So, when you have a kitten and it is biting you, be the mom! Teach your kitty to control its bite. Kittens that are allowed to bite when young, are much more prone to bite when they are older. Being a cat mother and practicing discipline can be trying but start teaching them right away.
Every time your kitten bites, look at her and say “no”. You don’t have to yell or shout. Say it quietly, calmly yet firmly. If you do yell in anger, your kitten will just run away, scared, and you’ll lose the teaching moment.
If she does not stop, either tap her on the nose or place your hand on her head and hold her somewhat tightly which is similar to what the mother would do when she immobilizes the kitten with her paw.
When your cat stops biting, praise her in a gentle voice. You will get many chances to practice this often. Just like human babies, kitties like to bite and mouth things.
When your cat is very excited and seems about to bite, stop all your movement because any moving will just excite her further.
And what can you do when your cat has a hold of you and is ripping up your ankles or your arm? First, if your cat has its paws wrapped around you and its teeth are sinking into your skin, do not pull away or run. Gently push your leg or arm towards his mouth and then keep still. This movement confuses the cat and causes him to release the grip. Once he lets go, continue to stay still and ignore him until he moves away. You are teaching that biting flesh is an immediate end to the fun.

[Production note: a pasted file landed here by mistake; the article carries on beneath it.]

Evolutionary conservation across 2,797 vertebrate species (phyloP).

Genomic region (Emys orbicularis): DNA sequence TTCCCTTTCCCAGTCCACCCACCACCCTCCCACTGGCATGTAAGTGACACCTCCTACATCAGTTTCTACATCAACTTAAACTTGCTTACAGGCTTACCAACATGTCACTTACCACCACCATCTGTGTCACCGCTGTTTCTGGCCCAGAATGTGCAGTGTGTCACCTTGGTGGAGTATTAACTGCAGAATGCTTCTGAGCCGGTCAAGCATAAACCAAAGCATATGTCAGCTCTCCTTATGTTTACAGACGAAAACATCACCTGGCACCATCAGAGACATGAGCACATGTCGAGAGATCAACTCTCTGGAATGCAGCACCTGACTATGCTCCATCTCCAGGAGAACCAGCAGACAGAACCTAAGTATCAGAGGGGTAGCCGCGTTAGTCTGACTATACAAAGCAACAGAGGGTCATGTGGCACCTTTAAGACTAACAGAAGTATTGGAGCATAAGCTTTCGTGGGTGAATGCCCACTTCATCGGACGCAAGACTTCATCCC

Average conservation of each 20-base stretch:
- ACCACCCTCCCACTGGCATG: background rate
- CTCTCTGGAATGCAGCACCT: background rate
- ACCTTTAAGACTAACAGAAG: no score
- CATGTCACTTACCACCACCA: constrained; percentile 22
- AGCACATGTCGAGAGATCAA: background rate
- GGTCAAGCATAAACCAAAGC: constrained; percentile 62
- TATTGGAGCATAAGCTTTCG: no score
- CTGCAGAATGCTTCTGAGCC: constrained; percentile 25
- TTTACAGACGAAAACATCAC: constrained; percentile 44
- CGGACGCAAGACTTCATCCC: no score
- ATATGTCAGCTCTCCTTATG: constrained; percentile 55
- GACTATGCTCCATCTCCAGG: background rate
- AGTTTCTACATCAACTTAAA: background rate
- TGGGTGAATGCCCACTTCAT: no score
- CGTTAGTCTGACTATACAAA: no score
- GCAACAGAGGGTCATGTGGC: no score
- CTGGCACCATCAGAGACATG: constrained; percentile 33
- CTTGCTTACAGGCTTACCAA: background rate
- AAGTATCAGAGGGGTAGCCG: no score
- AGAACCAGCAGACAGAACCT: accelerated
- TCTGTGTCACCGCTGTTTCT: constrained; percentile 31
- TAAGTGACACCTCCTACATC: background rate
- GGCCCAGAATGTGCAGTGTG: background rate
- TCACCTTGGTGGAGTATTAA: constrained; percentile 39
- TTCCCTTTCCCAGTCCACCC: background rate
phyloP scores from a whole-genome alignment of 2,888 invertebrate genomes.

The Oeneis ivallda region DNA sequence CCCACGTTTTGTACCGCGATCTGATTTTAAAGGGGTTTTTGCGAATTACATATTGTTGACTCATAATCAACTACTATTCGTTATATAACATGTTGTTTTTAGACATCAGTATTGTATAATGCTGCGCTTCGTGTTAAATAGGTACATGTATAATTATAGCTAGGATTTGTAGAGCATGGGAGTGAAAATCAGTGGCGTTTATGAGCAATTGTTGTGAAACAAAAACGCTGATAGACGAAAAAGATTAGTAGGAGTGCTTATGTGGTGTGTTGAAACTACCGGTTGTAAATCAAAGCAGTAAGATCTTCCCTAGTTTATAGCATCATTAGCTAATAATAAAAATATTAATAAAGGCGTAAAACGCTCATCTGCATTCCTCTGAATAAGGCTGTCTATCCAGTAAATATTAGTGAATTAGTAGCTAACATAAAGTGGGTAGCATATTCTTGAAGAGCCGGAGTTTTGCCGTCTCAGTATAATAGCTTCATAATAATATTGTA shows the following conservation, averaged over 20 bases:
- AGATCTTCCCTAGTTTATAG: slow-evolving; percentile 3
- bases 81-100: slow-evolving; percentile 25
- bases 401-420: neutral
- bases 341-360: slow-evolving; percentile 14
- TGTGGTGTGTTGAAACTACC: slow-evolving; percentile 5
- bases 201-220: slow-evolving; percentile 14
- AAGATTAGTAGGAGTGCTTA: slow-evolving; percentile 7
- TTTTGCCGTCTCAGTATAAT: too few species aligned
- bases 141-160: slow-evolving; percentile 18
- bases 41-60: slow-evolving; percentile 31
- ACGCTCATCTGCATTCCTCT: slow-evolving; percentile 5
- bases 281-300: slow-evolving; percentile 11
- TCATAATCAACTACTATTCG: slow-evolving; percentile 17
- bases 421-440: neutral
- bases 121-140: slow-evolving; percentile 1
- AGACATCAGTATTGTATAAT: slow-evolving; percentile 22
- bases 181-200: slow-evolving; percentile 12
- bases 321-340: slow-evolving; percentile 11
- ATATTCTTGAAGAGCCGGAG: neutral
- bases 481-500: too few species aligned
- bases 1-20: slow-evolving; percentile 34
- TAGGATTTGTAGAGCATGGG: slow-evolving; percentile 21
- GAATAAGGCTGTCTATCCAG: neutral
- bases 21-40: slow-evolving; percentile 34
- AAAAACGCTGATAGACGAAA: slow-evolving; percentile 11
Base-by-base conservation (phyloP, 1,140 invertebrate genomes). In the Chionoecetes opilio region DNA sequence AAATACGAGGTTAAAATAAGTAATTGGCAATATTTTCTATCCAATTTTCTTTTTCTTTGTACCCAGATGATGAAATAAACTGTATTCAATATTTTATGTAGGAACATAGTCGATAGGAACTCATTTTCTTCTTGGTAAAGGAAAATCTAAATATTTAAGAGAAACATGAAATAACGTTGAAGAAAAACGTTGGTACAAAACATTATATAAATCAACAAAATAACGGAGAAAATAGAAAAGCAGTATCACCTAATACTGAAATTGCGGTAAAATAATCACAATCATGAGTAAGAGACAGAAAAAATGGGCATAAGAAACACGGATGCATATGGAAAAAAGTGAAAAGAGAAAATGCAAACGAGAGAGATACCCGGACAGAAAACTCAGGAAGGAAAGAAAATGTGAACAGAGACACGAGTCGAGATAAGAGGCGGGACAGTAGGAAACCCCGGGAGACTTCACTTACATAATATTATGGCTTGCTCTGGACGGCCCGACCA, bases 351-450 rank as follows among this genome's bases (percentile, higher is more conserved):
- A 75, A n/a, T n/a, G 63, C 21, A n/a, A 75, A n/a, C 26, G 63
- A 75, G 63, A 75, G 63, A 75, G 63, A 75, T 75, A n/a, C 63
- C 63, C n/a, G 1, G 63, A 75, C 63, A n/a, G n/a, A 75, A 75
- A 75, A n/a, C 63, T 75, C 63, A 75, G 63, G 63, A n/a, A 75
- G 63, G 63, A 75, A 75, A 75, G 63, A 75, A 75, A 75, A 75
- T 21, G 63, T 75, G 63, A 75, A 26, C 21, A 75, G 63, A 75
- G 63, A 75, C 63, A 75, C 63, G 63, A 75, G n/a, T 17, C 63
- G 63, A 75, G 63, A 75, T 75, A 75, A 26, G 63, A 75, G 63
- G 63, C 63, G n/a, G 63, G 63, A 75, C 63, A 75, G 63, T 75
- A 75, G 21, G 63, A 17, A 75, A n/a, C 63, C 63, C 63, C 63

Finally, make sure you are giving the cat enough other, external stimulation – plenty of opportunity to play with and hunt things – that are not you. I know you know this, but you’ve got to play with your cat – they need to burn energy – so engage your cat with interactive play sessions twice a day. Get them moving with the stick or pole type toys that you swish around that have the fake bug, bird or mouse at the end.
Raising Your Paws Podcast Episode 34 – Full Show Notes.
Title: Stories of Dogs with Very Special Jobs –Helping People with Disabilities & How Gazing into one Another’s Eyes Is Good Chemistry for You and Your Dog.
Is there such a thing as good chemistry with a dog? Science is proving that both you and your dog’s brain chemistry is changed for the better by certain interactions. Find out which chemicals are involved and when this happens.
Does your dog fetch your newspaper for you? Wait until you hear what specially trained dogs can do to help individuals living with challenges, such as hearing loss or childhood autism. Alan Peters, the executive director of Can do Canines, an organization that provides assistance dogs to people with disabilities, tells stories of people’s lives that are transformed by these dogs.
Does some of your cat’s behavior baffle you? In this “Why the cat does that” fun facts feature, you’ll hear the answers to why your cat makes a chattering sound when seeing birds out the window, why your cat gets the zoomies – running around like crazy at times and why your cat sticks his rear end up in the air and raises his tail near you when you pet him.
We’d like your feedback. Please write me at firstname.lastname@example.org to comment on the podcast and if there is anything in particular you’d like to hear in future episodes. Thank you.
Resources for the Episode:
Source for the story: Chemistry with your dog: How Dogs Think: Inside the Canine Mind. Time Special Edition